How Jeff Sessions' Weed Enforcement Reversal Could Impact Medical Marijuana Patients

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Attorney General Jeff Sessions’ quixotic, hypocritical crusade against weed has reached its boiling point. As the AP reported Thursday, Sessions is rescinding an Obama-era policy from the Department of Justice that helped clear the path to more expansive legalization of marijuana. But it’s still an open question just how much of a change in the marijuana world this move will actually cause, given the ever-rising popularity of legalization among the public and other laws already on the books.

The government’s former policy, established in a 2013 memo written by then-Deputy Attorney General James Cole, allowed states to decide for themselves how to handle the prosecution (or not) of marijuana, without much federal interference. Marijuana remains illegal under the federal Controlled Substances Act.

The Cole memo provided guidance to U.S. attorneys, particularly those stationed in states where marijuana was made legal, instructing them to only rely on federal law to stop the most egregious of crimes related to marijuana, such as distribution to kids or the trafficking of legal marijuana to states where it’s illegal. This hands-off approach emboldened activists to push forward with state-level legalization campaigns and spurred entrepreneurs and investors to build business around legal pot—a rousing success. There are so far 29 states where marijuana is available medically, eight of which also permit it to be used recreationally, most recently California this January.


The memo released by Sessions today does away with that guidance entirely. Instead, it instructs prosecutors to enforce federal marijuana laws at their own discretion; it also reminds them to take into consideration the “federal law enforcement priorities set by the Attorney General” when deciding what alleged crimes to pursue.

The Sessions memo, one page long, doesn’t offer any indication of what those priorities could be. But Sessions himself has made no secret of his hatred of marijuana and his belief that it’s a moral rot that “good people” stay away from. He has said that marijuana—a drug that cannot cause overdoses—is “only slightly less awful” than heroin—a drug that kills thousands of Americans every year. Sessions has also allegedly said that he thought the terrorist group the Ku Klux Klan was “OK until I found out they smoked pot.” Trump, uncharacteristically, has been mostly silent about his thoughts on pot legalization.


According to Steve Davenport, a researcher on cannabis policy at the RAND Corporation, it’s unlikely Sessions could do much to hurt the medical marijuana world for now, thanks to the Rohrabacher-Bluemenauer Amendment passed in 2014 as a part of a spending bill; it prevents the Department of Justice from spending funds to interfere with medical marijuana state laws. However, the amendment is temporary and needs to be re-approved every fiscal year.

The recreational pot industry, however, could be in more immediate danger.

“Sessions’ decision has the potential to slow down or even re-shape the burgeoning recreational cannabis industry, but the magnitude of the effect will depend on how this announcement is followed up by enforcement actions,” Davenport said.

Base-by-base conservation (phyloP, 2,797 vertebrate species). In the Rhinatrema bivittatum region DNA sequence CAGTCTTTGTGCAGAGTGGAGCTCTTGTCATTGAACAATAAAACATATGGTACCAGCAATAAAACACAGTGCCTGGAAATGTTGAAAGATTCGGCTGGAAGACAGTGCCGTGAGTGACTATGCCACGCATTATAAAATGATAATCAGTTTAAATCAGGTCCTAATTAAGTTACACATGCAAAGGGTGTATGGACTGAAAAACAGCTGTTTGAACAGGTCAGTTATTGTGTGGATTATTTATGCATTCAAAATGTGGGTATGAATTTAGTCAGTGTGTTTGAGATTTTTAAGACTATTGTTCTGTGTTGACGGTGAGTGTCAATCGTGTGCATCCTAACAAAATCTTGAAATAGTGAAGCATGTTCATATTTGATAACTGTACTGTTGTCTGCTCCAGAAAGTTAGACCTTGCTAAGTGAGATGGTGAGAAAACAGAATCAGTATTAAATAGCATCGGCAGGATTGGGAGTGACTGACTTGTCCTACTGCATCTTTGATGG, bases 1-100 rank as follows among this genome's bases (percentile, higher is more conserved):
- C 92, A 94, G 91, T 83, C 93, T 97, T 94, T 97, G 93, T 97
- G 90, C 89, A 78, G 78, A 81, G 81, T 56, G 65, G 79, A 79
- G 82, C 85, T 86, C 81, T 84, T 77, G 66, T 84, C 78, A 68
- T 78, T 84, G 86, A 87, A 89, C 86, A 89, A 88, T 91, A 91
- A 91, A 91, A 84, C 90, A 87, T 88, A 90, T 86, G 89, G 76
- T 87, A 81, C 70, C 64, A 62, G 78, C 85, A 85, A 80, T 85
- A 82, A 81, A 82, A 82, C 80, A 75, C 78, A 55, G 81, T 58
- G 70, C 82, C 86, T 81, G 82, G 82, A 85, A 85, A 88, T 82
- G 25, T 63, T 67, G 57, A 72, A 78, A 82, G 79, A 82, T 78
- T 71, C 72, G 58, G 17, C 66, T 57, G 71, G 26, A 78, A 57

“Were federal authorities to begin to bring federal charges against state-legal cannabis businesses, that might slow the industry’s supply of investment capital and reduce the amount of financial resources that cannabis businesses choose to invest in their businesses,” Davenport said. “Currently, many industry actors are building larger and more sophisticated production and processing plants, and widening their marketing activities. That probably would not stop under increased federal enforcement, but it might slow down.”

Sessions’ dream of a massive crackdown on pot is almost certainly out of reach, though. Federal prosecutors and law enforcement authorities only have so many resources available to them to go after pot businesses. And because of how rapidly marijuana legalization has become popular—a recent gallup poll showed that 64 percent of Americans now support it, including a majority of Republicans—many prosecutors will probably avoid rocking the boat, Davenport explained.


If anything, a vocal anti-cannabis push by Sessions would only incur a PR backlash, especially given the magnitude and urgency of the opioid crisis, Davenport said. That backlash may already be on the way.

“Jeff Sessions’ obsession with marijuana prohibition defies logic, threatens successful state-level reforms, and flies in the face of widespread public support for legalization,” Maria McFarland Sánchez-Moreno, executive director of the Drug Policy Alliance, said in a statement.


“Rescinding the Cole memo is not just an attack on sensible marijuana policy—it’s an attack on civil and human rights,” she added.

Sessions’ ability to easily do away with the memo should provide a important lesson to pro-pot advocates, Daniel Shortt, a Seattle lawyer who works with clients in the cannabis industry, told me.


“The thing to push for is something beyond a piece of paper. I mean, all we’ve had is a memo—a non-legally enforceable document... If we want lasting real change, that means the law has to change. Really, that’s the end game. There has to be some change in the Controlled Substance Act that removes marijuana from the schedule of prohibited substances,” Shortt said.

“So voters can look at their representatives and senators and see where they stand on this issue—because that’s where the most impact will come from,” he added.